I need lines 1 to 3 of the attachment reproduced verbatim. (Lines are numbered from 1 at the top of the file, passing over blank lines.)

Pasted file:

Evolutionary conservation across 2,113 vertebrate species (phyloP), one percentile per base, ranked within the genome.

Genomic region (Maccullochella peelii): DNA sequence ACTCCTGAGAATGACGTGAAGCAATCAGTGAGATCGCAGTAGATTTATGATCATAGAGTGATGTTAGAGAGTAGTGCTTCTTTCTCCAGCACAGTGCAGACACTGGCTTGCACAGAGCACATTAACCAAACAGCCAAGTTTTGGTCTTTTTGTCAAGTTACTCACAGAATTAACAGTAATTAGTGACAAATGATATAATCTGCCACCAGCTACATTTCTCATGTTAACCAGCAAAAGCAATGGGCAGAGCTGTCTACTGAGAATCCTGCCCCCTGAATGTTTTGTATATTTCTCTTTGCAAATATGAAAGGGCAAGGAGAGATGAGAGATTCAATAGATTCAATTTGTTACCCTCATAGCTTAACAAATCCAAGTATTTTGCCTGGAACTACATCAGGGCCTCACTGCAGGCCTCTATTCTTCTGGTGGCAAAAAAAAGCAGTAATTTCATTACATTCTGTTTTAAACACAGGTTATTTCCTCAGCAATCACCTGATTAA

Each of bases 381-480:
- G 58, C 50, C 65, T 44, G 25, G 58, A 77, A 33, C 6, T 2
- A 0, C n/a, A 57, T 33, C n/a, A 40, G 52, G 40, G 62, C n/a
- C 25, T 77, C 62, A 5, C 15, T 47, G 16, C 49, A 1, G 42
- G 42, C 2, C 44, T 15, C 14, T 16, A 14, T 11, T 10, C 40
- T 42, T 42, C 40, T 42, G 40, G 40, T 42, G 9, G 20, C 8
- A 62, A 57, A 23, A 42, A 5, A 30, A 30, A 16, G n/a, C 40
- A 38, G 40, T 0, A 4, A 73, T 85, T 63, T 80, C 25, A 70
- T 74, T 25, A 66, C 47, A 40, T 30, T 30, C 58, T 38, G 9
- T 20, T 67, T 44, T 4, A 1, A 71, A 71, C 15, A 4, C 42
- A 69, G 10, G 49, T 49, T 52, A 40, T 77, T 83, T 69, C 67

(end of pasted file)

Evolutionary conservation across 2,113 vertebrate species (phyloP), one percentile per base, ranked within the genome.

Genomic region (Maccullochella peelii): DNA sequence ACTCCTGAGAATGACGTGAAGCAATCAGTGAGATCGCAGTAGATTTATGATCATAGAGTGATGTTAGAGAGTAGTGCTTCTTTCTCCAGCACAGTGCAGACACTGGCTTGCACAGAGCACATTAACCAAACAGCCAAGTTTTGGTCTTTTTGTCAAGTTACTCACAGAATTAACAGTAATTAGTGACAAATGATATAATCTGCCACCAGCTACATTTCTCATGTTAACCAGCAAAAGCAATGGGCAGAGCTGTCTACTGAGAATCCTGCCCCCTGAATGTTTTGTATATTTCTCTTTGCAAATATGAAAGGGCAAGGAGAGATGAGAGATTCAATAGATTCAATTTGTTACCCTCATAGCTTAACAAATCCAAGTATTTTGCCTGGAACTACATCAGGGCCTCACTGCAGGCCTCTATTCTTCTGGTGGCAAAAAAAAGCAGTAATTTCATTACATTCTGTTTTAAACACAGGTTATTTCCTCAGCAATCACCTGATTAA

Each of bases 381-480: